When we did get the days off it turned out that even though we seemingly lived in the middle of nowhere there is heaps to be doing. First and foremost there is of course the skiing, and with Mount Ruapehu having the best snow in years there was some epic fun to be had. Here you can “Ride the Maunga” and ski on an active volcano! Bonus there are two sides of the mountain to enjoy. Whakapapa, where I worked, which is obviously the best, has a wider range of runs and gullies whereas Turoa is amazingly wide and open and cruisey. Enough fun to satisfy any skier.

I was lucky enough to be living with some bloody lovely ski instructors who put up skiing with me and my rusty skills and one of whom was kind enough to even let me wangle myself a private ski lesson with him. As a result my skiing got to improve crazy amounts after a nearly five year gap off the skis. Even without the instructor friends, the mountain offered free group lessons to all staff which meant I got to spend a fun afternoon mostly on my ass attempting to learn snowboarding and eventually discovering that I am most definitely a skier!

Off the mountain there was, with a little help from the car, plenty to fill the closed mountain days (and the days when you just needed a break from the slopes) with. This area is packed full of adventures, there are glow worms, hikes, waterfalls, an alpaca farm, carrot town (or to give it’s real name Ohakune) which has a giant carrot and a carrot park that provided us with far more entertainment than was normal! There’s a pretty challenging golf course to be taken on in National Park village as well as a climbing wall that thoroughly defeated me and my lack of upper body strength!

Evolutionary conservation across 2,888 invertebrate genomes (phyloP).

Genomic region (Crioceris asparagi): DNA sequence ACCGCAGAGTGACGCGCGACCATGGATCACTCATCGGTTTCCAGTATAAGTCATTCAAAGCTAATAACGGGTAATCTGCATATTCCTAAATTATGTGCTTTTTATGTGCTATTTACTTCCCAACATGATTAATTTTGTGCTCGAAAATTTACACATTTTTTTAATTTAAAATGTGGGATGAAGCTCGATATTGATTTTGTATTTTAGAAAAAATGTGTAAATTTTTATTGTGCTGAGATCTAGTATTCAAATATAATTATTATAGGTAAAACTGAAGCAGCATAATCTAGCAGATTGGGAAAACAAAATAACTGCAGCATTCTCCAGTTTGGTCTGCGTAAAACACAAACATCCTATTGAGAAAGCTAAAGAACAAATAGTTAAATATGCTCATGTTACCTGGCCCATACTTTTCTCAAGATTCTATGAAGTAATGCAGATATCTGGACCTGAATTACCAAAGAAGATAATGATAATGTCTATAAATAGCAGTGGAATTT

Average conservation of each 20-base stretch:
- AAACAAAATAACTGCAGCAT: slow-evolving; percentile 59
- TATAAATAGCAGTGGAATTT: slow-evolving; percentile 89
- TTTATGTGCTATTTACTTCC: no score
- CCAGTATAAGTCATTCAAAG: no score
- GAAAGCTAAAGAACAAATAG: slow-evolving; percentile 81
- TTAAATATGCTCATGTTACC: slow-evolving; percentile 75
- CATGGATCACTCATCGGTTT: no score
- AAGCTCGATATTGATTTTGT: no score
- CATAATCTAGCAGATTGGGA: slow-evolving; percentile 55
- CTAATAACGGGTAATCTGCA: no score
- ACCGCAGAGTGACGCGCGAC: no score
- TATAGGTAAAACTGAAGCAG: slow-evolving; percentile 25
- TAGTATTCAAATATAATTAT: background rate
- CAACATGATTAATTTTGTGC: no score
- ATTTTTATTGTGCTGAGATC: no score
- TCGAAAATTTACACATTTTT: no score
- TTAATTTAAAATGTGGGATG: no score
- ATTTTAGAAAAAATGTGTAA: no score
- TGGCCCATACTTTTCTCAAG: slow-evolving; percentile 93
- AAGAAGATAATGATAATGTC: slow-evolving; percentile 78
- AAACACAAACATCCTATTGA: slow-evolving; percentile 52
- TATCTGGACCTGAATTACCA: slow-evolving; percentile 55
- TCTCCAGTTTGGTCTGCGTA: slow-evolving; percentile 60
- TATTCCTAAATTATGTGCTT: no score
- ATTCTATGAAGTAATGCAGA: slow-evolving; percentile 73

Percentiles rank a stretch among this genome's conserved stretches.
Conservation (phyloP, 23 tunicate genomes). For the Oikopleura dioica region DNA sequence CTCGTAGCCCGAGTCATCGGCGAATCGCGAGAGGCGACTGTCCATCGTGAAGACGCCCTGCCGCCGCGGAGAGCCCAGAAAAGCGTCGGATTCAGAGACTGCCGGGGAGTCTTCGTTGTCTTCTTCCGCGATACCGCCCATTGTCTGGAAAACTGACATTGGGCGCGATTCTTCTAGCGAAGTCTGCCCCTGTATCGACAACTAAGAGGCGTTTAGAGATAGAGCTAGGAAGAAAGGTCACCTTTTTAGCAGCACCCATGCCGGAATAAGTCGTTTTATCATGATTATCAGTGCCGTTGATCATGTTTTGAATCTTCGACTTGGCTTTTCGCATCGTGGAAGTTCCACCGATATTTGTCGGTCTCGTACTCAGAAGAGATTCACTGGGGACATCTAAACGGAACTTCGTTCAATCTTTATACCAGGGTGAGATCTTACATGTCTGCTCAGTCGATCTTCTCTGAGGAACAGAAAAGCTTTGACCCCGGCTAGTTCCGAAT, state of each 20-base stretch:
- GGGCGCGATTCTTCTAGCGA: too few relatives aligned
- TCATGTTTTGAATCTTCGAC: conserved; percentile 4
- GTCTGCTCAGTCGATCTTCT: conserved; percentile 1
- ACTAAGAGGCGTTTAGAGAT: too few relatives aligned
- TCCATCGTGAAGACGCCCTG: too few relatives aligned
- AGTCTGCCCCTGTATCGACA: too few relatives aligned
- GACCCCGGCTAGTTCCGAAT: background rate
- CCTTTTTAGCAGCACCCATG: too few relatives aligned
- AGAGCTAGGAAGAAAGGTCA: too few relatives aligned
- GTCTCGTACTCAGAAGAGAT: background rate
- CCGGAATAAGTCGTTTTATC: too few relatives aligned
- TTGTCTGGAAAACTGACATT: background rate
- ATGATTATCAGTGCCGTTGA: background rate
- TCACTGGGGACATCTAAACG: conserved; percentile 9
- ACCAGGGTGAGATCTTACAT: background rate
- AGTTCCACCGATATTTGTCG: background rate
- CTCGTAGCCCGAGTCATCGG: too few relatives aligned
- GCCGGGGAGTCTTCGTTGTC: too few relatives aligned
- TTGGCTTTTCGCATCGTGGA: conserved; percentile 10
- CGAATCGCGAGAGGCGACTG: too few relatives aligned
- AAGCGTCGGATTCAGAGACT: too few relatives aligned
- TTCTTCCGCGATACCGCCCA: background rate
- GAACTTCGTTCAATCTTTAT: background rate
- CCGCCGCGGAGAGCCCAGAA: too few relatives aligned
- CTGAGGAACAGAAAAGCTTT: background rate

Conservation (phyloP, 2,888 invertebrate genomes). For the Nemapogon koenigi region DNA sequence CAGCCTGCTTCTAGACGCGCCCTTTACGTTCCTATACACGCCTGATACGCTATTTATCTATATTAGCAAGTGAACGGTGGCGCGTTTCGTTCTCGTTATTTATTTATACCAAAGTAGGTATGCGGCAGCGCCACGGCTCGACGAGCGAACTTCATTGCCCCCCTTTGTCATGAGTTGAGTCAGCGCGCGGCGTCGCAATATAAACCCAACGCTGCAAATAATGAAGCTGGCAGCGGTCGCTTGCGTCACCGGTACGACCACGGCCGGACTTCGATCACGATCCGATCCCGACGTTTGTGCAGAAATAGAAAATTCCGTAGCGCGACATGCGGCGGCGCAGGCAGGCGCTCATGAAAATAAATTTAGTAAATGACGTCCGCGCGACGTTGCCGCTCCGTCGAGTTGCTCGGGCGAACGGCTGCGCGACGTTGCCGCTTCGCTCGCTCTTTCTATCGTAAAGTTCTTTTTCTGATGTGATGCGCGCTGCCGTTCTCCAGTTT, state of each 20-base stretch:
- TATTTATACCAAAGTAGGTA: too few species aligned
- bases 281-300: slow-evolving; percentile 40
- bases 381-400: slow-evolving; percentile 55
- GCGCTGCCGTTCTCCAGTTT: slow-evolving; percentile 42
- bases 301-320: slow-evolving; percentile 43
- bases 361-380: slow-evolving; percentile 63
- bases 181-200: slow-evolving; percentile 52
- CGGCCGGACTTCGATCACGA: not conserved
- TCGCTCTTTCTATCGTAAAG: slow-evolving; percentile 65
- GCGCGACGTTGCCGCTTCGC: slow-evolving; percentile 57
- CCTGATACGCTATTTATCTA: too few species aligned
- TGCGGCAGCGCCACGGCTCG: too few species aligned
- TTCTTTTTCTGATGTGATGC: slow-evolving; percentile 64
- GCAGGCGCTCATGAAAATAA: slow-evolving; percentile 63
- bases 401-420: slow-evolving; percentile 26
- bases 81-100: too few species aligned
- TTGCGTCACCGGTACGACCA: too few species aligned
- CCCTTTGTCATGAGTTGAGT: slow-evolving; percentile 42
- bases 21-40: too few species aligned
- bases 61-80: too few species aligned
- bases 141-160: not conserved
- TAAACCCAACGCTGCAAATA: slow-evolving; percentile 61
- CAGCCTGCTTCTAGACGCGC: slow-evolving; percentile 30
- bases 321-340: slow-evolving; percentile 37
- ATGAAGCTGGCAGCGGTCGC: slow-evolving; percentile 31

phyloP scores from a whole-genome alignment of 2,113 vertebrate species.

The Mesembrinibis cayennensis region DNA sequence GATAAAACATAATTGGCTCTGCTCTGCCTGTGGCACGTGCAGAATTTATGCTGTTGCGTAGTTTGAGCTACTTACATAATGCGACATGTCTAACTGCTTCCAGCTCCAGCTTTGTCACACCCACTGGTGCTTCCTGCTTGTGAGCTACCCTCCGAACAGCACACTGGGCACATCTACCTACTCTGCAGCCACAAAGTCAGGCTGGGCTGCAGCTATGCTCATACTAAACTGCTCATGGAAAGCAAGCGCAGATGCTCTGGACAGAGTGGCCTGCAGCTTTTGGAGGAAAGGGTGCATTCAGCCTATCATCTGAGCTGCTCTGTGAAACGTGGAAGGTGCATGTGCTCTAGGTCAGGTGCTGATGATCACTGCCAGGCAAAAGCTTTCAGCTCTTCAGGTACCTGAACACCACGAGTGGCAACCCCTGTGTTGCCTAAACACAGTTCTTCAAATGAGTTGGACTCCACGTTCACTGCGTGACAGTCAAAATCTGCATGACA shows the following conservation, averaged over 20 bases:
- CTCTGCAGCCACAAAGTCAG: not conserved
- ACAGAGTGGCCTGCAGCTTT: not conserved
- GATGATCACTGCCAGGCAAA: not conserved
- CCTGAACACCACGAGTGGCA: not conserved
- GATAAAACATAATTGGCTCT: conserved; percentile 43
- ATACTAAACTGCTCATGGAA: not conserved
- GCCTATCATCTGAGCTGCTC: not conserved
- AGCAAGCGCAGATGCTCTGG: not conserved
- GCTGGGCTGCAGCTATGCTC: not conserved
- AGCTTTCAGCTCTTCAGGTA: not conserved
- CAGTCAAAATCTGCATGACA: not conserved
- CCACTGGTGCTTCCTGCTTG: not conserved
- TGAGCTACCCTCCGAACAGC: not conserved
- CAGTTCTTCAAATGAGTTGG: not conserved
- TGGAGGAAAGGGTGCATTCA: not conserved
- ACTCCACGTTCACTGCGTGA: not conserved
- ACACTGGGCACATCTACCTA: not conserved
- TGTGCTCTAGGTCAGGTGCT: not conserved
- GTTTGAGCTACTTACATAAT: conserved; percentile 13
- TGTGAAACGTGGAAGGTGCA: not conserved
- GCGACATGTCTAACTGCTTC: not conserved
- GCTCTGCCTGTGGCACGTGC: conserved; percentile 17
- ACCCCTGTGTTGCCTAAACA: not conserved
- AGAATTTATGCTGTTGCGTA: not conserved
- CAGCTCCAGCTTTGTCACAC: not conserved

For the nights, Schnapps it turns out is where it’s at, and tight ass Tuesday is the night to gather and drink and eat cheap ribs! And, as there always is with ski seasons, there was a fair few house parties to be attended.

Richard, the owner of our lodge turned out to be quite the legend and he threw us some pretty epic events, including but not limited to a seventies themed party with insane amounts of jelly shots and a snow jam where we literally had a ski jump off the roof of the lodge! As I sat one night around a banquet table full of roast dinner pissed off my face on whisky shots, cheering to Slalom lodge’s greatness and planned storming of National Park and surrounded by some of the loveliest (and craziest) people I’ve had the luck to call friends, I knew I got it pretty damn good.

By far the biggest downside of doing a ski season is the heartbreak when it all comes to an end. And true to form a whole heap of tears were shed as all the goodbyes were said. Because we really did get the best bunch of weirdos. A crazy whanau and a crazy season that despite all the emotional meltdowns I would do all over again in a heartbeat.

Seriously guys if you’re thinking of taking some time out, go do a ski season! You’ll learn some new skills, make some wonderful friends, have a whole heap of insane fun and maybe kill your liver a little in the process! And if you do decide to do a season, try New Zealand on for size trust me you won’t regret it!

travel

What to do when you first move to New Zealand (besides killing your liver)…

If I’m quite honest with you I spent the first couple of weeks of my adventure, in Auckland consuming a whole lot of alcohol. So besides being able to tell you the best backpacker bar to hit up each night of the week I can’t really give you a very great guide to Auckland! What I can do though is tell you all about the actual process of getting ready to start work in New Zealand.

First things first, step off the plane and take a moment to breath. I was completely knackered, and insanely stressed from a ridiculous propeller plane ride across from Tasmania to mainland Australia in the early hours of the morning! After surviving that, my connecting flight to Auckland, the nerves of passport control (where I inexplicably was convinced they were going to tell me my visa was fake), the bus ride into the city and dragging my insane bags to the hostel I was just about ready to collapse and or cry. See Perth and Tasmania had kind of just been holidays and this, this was the big move. So I needed to gather myself for a moment, venture out into the city and get my bearings, find a McDonald’s and stuff my face with comfort food. Never, I have now discovered, underestimate the need for a breather.